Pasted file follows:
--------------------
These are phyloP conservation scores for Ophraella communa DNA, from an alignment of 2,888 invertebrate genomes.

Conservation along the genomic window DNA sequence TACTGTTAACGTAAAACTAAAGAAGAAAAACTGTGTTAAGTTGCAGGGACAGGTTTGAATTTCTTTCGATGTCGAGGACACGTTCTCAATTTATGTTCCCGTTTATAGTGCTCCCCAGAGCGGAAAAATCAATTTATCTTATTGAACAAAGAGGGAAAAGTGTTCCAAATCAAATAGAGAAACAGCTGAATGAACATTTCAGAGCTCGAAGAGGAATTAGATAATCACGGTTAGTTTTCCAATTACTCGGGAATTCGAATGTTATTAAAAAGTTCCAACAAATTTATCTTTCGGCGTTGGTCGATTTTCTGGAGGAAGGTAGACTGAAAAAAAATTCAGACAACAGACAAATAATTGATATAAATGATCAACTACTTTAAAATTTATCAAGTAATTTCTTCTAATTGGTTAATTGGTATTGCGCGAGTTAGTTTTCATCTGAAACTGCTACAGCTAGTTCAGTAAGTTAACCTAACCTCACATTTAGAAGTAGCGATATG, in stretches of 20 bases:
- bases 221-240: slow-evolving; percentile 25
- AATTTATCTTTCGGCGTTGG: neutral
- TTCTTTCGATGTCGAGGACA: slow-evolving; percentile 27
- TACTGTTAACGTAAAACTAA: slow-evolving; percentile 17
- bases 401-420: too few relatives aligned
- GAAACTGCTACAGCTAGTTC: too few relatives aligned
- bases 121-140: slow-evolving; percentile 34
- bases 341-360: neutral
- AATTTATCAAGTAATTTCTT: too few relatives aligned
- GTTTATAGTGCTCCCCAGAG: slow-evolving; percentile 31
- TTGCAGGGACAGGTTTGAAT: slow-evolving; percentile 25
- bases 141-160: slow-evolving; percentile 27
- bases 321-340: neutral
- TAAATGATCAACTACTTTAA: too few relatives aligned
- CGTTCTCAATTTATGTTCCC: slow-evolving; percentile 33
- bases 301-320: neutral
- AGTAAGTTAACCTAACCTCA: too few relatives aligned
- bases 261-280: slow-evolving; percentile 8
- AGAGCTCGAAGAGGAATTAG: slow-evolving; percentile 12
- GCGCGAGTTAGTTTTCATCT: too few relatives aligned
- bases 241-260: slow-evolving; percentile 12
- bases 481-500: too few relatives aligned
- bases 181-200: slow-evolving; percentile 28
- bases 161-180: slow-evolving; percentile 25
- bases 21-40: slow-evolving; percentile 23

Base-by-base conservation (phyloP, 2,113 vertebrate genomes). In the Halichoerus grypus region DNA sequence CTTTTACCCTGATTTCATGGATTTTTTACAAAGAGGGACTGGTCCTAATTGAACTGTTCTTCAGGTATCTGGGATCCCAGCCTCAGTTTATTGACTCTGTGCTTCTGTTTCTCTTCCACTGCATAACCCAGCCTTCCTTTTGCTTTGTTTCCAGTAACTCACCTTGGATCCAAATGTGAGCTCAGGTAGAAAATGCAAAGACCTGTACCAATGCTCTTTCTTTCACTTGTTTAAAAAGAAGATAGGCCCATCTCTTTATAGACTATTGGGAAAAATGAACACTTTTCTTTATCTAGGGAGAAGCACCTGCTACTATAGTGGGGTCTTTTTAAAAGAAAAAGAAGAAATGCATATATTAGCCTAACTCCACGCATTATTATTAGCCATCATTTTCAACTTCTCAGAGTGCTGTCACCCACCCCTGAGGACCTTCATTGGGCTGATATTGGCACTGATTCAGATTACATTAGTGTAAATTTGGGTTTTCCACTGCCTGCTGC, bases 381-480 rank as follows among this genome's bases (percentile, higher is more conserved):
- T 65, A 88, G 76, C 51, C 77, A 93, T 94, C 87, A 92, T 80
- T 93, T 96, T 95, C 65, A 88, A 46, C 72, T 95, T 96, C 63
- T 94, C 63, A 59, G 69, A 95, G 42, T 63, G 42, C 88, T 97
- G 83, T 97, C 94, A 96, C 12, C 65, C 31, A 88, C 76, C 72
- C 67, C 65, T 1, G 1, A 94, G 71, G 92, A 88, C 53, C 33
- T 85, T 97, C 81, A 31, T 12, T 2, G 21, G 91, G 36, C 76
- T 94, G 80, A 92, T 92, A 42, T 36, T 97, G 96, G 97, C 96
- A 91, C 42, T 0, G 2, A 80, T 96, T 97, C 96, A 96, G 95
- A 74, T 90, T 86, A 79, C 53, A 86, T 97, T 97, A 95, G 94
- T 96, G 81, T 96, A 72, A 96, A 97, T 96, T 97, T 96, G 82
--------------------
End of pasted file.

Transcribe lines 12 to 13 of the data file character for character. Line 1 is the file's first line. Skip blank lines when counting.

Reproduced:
- GTTTATAGTGCTCCCCAGAG: slow-evolving; percentile 31
- TTGCAGGGACAGGTTTGAAT: slow-evolving; percentile 25